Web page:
9 Fascinating Facts About Sea Turtles

Sea turtles have been around for millions of years and play a crucial role in specific ecosystems. Did you know that the oldest sea turtle fossil discovered was around 120 million years old?

Despite their importance, sea turtles are becoming an endangered species due to environmental changes. Here are nine fascinating facts about these amazing creatures.

There are seven different species of sea turtles.

The seven species are the Green sea turtle (Chelonia mydas), Loggerhead (Caretta caretta), Kemps ridley (Lepidochelys kempii), Olive ridley (Lepidochelys olivacea), Hawksbill (Eretmochelys imbricata), Flatback (Natator depressus), and Leatherback (Dermochelys coriacea).

While the leatherback turtle can be found on both the east and west coast of the USA, as well as Hawaii, Puerto Rico, and the Virgin Islands, flatbacks are only found off the coast of Australia and Papua New Guinea. Olive ridley, hawksbill, loggerhead, and green sea turtles are found in the Atlantic, Pacific, and the Indian Ocean. Kemp’s ridley turtles are primarily found in the Gulf of Mexico, but they have been seen as far north as Nova Scotia in Canada.

The leatherback turtle is the largest sea turtle.

Adult leatherback turtles can grow up to around 5.9-7.2 feet (1.8-2.2 meters) long and weigh up to 2,000 pounds (900 kilograms). They are the largest sea turtle species and the fourth heaviest modern reptile. Unlike other sea turtles, leatherbacks have a soft shell made from carapace, which is like a tough, rubbery skin.

Sea turtles help ecosystems.

Sea turtles play an essential role in some ecosystems by mainly eating seagrass, which promotes and stimulates plant growth. Very few sea creatures eat seagrass, making sea turtles and manatees crucial to the survival of these plants. Seagrass beds are important breeding and development areas for many sea creatures, and it is crucial these areas thrive. By regularly grazing, sea turtles maintain a thick, healthy bed as a habitat for other creatures to breed. Different turtles eat different things, such as jellyfish for the leatherback turtle and sea sponges for hawksbill turtles.

A sea turtle’s sex is determined by temperature.

Unlike most creatures where sex is determined during fertilization, for sea turtles, the temperature of the nest’s environment decides the sex of the hatchling. If the temperature is warmer than 82-84 °F (28-29 °C), the hatchling will be born female. If the temperature is below, the sea turtle will be born male. Scientists have noticed that warmer sand leads to a higher number of female hatchlings.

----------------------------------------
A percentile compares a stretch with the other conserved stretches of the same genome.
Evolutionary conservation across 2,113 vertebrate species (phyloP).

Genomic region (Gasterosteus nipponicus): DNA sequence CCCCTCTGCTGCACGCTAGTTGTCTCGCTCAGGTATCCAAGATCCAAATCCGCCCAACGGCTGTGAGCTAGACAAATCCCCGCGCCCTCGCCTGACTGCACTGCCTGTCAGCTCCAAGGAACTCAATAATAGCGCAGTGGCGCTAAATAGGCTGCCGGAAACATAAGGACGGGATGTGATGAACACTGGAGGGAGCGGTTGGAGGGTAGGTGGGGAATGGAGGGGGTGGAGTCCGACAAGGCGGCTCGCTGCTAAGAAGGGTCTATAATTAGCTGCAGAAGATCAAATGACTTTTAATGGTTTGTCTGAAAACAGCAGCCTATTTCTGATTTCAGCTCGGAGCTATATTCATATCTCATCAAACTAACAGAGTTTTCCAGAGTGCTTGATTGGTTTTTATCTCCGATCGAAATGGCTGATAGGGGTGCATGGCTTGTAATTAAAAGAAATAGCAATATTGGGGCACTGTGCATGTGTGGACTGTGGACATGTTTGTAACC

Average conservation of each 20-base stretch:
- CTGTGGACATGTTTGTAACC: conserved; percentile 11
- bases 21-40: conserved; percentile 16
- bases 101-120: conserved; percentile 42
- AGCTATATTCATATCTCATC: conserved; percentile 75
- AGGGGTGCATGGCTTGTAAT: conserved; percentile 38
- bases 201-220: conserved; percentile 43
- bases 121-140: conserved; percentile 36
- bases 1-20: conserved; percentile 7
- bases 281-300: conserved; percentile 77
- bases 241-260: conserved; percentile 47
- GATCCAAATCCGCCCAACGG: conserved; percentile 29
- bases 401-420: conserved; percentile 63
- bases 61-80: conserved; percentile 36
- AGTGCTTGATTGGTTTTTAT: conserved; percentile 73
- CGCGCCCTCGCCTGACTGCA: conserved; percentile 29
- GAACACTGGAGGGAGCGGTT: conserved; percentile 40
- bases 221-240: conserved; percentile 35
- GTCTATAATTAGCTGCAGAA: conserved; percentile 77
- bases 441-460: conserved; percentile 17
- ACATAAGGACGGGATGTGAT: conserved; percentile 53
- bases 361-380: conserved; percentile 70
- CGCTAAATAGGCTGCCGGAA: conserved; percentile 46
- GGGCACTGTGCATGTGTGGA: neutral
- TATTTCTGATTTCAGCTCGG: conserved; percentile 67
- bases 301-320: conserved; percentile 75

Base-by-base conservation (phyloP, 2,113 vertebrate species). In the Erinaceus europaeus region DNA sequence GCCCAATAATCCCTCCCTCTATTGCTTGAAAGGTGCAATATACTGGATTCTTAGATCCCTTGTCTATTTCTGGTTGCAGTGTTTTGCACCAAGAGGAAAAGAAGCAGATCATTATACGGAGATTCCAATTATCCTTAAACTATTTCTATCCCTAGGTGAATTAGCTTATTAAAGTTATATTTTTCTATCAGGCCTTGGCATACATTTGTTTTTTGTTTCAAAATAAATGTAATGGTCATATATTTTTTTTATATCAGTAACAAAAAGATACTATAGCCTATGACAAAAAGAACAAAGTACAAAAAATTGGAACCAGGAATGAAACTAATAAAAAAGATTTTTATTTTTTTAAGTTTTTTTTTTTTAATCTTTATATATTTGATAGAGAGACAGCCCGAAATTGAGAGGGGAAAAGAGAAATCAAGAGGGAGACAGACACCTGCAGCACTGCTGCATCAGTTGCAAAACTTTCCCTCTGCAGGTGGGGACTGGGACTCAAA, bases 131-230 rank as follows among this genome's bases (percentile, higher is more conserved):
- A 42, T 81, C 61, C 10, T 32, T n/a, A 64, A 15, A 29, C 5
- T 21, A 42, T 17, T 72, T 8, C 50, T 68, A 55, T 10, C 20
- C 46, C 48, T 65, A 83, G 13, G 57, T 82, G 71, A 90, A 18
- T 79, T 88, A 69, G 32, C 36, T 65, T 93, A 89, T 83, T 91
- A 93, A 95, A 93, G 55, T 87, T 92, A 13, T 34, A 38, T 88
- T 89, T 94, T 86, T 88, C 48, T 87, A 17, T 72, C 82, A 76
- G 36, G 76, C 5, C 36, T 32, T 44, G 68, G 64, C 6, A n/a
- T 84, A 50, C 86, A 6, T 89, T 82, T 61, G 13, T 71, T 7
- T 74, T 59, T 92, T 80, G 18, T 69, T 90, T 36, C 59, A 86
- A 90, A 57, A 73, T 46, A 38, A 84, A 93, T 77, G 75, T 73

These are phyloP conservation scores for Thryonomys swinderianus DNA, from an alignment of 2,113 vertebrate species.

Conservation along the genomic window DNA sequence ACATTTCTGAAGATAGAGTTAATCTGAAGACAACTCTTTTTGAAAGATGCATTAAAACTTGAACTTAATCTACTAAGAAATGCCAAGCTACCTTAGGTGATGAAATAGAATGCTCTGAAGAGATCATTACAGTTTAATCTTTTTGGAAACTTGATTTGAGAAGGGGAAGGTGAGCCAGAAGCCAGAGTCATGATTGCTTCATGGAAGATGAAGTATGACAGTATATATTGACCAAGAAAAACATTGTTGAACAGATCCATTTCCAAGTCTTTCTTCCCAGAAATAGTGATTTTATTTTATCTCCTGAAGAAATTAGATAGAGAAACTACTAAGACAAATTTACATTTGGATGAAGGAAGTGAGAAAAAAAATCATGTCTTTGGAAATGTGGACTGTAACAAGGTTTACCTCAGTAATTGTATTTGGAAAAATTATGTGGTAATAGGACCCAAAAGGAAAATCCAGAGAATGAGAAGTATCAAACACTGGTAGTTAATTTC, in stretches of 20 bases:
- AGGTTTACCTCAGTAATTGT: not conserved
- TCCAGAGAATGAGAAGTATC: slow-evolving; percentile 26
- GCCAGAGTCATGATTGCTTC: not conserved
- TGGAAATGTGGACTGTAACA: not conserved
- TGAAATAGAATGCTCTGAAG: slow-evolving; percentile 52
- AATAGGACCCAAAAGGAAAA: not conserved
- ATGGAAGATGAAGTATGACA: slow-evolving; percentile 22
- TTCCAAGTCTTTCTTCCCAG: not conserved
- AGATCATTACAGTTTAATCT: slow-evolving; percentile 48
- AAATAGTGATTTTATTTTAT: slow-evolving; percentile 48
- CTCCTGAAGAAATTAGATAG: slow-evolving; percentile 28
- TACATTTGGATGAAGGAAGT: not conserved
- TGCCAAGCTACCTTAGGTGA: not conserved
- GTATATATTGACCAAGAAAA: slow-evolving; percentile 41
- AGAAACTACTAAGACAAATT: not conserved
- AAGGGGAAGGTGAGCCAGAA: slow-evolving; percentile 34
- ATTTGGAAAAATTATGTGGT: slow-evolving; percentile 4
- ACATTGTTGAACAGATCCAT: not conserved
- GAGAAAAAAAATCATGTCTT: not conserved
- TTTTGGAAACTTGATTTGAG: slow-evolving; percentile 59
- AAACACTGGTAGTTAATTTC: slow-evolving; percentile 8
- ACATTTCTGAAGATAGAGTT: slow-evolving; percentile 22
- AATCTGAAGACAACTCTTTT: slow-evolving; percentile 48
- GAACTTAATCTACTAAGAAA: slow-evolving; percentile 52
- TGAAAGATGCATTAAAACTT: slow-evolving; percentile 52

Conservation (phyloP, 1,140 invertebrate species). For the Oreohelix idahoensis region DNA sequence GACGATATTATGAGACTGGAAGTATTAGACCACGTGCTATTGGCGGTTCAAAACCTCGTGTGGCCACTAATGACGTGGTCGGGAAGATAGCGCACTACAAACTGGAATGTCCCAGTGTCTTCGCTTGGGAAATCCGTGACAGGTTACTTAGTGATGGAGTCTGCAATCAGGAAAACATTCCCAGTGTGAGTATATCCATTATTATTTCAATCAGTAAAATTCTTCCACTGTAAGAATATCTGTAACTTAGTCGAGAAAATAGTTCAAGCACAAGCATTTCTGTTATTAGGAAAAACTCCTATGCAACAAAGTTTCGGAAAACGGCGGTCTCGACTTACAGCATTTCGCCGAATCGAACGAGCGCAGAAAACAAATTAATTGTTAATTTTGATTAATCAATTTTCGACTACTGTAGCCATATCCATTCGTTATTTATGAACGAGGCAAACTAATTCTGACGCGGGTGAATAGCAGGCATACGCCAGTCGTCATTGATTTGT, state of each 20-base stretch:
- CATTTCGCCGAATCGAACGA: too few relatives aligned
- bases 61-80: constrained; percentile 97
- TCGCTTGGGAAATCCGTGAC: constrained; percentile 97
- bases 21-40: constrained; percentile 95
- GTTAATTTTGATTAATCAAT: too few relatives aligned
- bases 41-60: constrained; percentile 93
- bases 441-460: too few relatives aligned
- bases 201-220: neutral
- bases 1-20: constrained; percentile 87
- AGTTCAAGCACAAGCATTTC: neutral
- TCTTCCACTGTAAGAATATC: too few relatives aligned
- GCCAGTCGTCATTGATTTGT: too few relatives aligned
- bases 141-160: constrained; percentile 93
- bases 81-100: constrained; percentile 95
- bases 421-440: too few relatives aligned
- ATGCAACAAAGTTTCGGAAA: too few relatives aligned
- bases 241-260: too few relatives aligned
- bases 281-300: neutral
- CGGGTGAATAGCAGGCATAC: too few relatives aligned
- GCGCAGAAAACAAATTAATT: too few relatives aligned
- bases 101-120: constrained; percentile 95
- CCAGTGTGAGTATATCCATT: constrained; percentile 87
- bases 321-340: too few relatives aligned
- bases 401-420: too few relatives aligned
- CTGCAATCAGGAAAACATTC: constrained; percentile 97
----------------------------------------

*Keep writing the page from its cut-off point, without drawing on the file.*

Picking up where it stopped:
Given the current fluctuations in temperature caused by global warming, there is a growing concern about the potential impact it could have on the male to female ratio of hatchlings in the future.

Sea turtles were once revered.

The Moche people from Peru used to worship sea turtles.

The Moche civilization flourished between 100 AD and 700 AD, along the northeast coast of Peru, known for their fishing and agricultural practices, it is no surprise that sea turtles held a special place in their society.

Various artworks and artifacts from the Moche civilization depict sea turtles, suggesting that they played a crucial role in their culture.

It is believed that sea turtles may have been revered for their ability to consume box jellyfish, which can be fatal to humans.

By consuming box jellyfish, sea turtles help reduce the risk of humans getting stung.

Sea turtles have a symbiotic relationship with barnacles.

Sometimes, animals have a symbiotic relationship where one benefits from attaching itself to the other.

Some barnacles benefit from attaching themselves to sea turtles.

They usually attach themselves to the turtle’s shell or neck.

There are three reasons why sea turtles are great hosts for barnacles.

Firstly, they live for a long time, meaning that barnacles do not need to worry about finding a new home when their host dies.

However, sometimes the security of this relationship fails if the barnacle attaches itself to an area of skin or shell that the turtle ends up shedding.